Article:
Over the past six years CASA has developed a number of children and youth focused programmes with the purpose of sensitizing and informing these groups on the relationship between drug use and misuse and HIV/AIDS.

The CEPAG ( Children Education and Prevention Awareness Group) programme

The CEPAG ( Children Education and Prevention Awareness Group) programme aimed at children 5 - 13 years of age who would not have experimented with or use drugs.

The STAR ( Special Therapy for Adolescent Rehabilitation) programme

The STAR ( Special Therapy for Adolescent Rehabilitation) programme aimed at young persons ages 12-21 who would have already experimented with and are or have used substance (drugs);

The AYP (Assert Yourself Programme)

The AYP (Assert Yourself Programme) programme aimed at young persons ages 12 -23 some of who would have been involved in substance (drug) use, misuse either through using or trafficking.

Anger Management Programme:

Anger Management Programme:: Referrals of young persons to the centre have shown an increase in anger and aggressive behavioural issues. Investigations have revealed these young persons are incapable of coping with various pressures on a daily basis.  They are also unable to communicate or express themselves competently and hence are engaged in conflict as a consequence. Research has shown that over the last calendar years of 2007/ 2008 a total of two hundred twenty two (222) adolescents were counselled for behavioural problems.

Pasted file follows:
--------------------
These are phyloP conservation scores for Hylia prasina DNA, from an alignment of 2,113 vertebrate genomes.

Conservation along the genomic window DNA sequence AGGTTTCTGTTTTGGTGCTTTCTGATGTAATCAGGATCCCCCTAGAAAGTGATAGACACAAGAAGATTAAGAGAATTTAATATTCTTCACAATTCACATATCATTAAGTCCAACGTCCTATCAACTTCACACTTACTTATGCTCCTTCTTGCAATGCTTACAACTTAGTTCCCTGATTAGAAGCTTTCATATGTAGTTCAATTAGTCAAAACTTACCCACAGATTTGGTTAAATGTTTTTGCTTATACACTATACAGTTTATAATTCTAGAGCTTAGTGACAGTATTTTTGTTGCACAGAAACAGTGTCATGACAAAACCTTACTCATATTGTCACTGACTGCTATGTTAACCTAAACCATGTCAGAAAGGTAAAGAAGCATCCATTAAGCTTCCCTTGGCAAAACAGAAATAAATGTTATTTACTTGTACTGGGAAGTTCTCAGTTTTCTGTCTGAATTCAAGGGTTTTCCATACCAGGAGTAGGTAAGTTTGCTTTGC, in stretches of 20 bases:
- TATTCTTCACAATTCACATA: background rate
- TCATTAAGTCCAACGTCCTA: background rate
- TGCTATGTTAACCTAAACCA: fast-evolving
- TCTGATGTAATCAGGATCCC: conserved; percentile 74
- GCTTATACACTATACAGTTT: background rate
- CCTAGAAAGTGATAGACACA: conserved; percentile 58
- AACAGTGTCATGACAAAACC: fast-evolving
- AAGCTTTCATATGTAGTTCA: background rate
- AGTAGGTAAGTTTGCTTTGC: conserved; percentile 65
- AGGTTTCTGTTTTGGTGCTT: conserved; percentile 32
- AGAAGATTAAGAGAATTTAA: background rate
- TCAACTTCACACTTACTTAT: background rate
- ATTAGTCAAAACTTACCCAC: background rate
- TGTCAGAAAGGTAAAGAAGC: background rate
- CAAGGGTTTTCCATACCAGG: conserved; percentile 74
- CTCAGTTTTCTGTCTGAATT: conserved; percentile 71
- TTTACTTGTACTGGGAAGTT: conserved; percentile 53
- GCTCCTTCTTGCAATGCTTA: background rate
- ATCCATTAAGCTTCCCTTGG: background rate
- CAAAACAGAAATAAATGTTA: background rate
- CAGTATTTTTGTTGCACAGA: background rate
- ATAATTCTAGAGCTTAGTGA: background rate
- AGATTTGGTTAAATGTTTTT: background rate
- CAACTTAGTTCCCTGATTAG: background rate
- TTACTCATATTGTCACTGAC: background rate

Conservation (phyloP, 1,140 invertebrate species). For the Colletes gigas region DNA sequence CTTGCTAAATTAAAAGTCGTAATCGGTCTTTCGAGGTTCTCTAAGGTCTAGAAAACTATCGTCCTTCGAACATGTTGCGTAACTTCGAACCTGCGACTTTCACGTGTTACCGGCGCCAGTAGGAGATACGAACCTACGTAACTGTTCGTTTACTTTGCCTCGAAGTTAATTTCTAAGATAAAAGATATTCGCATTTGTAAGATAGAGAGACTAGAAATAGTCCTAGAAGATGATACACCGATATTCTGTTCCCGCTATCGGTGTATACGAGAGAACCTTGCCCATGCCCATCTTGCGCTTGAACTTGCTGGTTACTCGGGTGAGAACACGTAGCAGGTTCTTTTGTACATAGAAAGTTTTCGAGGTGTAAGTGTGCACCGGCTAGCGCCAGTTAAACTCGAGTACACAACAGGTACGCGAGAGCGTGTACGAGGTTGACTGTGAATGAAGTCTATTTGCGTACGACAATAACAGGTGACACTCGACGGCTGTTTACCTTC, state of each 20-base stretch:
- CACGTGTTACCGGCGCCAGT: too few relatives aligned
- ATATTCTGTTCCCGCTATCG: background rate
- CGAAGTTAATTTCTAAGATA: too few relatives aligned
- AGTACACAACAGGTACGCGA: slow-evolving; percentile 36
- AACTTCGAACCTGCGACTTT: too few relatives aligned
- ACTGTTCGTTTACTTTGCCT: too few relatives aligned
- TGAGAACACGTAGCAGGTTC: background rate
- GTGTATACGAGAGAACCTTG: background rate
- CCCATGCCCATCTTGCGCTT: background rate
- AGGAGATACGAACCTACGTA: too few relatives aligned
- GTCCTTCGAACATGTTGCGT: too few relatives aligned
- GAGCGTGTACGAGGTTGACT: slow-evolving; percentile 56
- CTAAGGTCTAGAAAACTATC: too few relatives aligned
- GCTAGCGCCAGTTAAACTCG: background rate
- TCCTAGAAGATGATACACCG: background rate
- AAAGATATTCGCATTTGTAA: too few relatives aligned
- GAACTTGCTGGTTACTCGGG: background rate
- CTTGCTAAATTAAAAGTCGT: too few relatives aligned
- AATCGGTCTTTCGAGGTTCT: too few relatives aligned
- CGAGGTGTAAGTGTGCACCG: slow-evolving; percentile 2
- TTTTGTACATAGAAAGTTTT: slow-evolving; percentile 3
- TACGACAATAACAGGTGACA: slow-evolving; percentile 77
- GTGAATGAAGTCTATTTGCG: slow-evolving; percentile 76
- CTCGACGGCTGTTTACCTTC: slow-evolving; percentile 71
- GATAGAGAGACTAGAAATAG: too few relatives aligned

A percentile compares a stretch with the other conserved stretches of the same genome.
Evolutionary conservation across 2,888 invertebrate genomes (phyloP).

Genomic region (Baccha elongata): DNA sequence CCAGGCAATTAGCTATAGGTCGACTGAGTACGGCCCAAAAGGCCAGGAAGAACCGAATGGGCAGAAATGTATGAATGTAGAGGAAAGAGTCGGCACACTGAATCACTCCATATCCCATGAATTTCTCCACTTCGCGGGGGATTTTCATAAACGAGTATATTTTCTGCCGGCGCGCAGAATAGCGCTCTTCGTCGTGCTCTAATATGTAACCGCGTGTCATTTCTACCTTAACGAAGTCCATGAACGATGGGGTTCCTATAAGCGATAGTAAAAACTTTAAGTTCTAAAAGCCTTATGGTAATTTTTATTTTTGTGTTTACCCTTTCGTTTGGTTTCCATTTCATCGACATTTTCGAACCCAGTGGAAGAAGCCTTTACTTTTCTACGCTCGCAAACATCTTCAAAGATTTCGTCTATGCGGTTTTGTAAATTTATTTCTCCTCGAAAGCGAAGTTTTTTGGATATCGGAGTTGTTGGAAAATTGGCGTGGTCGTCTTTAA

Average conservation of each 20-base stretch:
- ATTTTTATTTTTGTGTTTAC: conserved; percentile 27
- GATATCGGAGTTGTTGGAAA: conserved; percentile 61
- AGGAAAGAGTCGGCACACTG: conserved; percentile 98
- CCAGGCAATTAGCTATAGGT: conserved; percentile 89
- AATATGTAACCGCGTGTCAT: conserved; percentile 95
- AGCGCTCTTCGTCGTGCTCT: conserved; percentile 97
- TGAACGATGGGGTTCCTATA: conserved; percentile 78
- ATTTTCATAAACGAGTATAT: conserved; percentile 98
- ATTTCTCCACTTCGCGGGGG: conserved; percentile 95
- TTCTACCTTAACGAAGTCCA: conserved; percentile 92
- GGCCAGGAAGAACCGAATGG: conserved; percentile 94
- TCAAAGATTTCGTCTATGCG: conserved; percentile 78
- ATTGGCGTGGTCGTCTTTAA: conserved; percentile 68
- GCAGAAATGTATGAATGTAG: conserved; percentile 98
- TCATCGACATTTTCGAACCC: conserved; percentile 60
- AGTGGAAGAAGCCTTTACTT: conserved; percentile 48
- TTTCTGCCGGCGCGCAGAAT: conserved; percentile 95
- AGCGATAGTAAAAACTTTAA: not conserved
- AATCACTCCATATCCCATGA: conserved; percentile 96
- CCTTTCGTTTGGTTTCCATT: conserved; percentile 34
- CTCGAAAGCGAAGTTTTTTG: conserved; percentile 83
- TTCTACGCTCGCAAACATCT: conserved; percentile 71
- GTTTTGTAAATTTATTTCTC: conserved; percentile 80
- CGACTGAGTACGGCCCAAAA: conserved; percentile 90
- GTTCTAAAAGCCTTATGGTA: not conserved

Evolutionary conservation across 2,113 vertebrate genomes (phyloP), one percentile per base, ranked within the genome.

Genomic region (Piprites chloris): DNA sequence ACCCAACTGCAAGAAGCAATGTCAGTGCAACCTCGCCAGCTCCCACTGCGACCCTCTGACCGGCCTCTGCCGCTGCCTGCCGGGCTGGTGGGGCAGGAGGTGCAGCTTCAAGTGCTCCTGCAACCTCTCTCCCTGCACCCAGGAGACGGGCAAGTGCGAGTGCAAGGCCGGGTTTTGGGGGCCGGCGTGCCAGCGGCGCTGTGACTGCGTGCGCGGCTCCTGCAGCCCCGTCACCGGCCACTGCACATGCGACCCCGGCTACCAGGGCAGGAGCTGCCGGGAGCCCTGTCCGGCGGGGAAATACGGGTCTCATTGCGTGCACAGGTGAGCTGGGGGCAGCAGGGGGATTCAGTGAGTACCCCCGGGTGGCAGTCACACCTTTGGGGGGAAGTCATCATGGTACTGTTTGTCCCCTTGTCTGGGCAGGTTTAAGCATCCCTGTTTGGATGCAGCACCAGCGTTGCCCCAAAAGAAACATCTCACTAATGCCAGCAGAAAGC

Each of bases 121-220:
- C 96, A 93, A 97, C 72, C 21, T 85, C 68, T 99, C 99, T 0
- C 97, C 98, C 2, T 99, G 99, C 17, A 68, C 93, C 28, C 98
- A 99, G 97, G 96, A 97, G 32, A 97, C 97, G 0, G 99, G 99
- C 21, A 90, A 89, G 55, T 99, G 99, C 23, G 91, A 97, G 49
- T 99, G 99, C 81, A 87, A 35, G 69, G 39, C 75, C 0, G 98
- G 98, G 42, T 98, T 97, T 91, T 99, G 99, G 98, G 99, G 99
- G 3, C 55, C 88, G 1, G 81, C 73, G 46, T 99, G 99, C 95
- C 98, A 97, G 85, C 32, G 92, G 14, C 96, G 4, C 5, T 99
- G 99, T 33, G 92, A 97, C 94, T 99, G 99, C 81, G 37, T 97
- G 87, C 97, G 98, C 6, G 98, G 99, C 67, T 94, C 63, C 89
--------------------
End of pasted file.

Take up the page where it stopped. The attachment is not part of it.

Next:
These programmes highlight areas relating to:
– Why people use drugs
– Risk taking behaviour
– How drugs affect people
– How people behave when under the influence of drugs
– The teaching of refusal skills
– How to assert oneself and to develop self confidence
– How HIV/AIDS is contracted
– The consequences on the person who develops HIV/AIDS
– How to be assertive and develop self confidence
– Understanding anger
– Handling anger

At CASA we are acutely aware of the relationship between drug use, misuse and HIV/AIDS. We are aware that when people use mind altering substances they are prone to engage in inappropriate and risky sexual behaviour which can result in being infected by the virus which leads to HIV/AIDS.

Our experience at CASA is that children and young persons who participate in these programmes appear to be better prepared and more able to handle situations which they face as part of growing up in society.

We would hope to extend these programmes beyond the walls of the centre and take them into the communities to sensitive children and young persons about the dangers of drug use, misuse and HIV/AIDS and with funding assistance this can be achieved.

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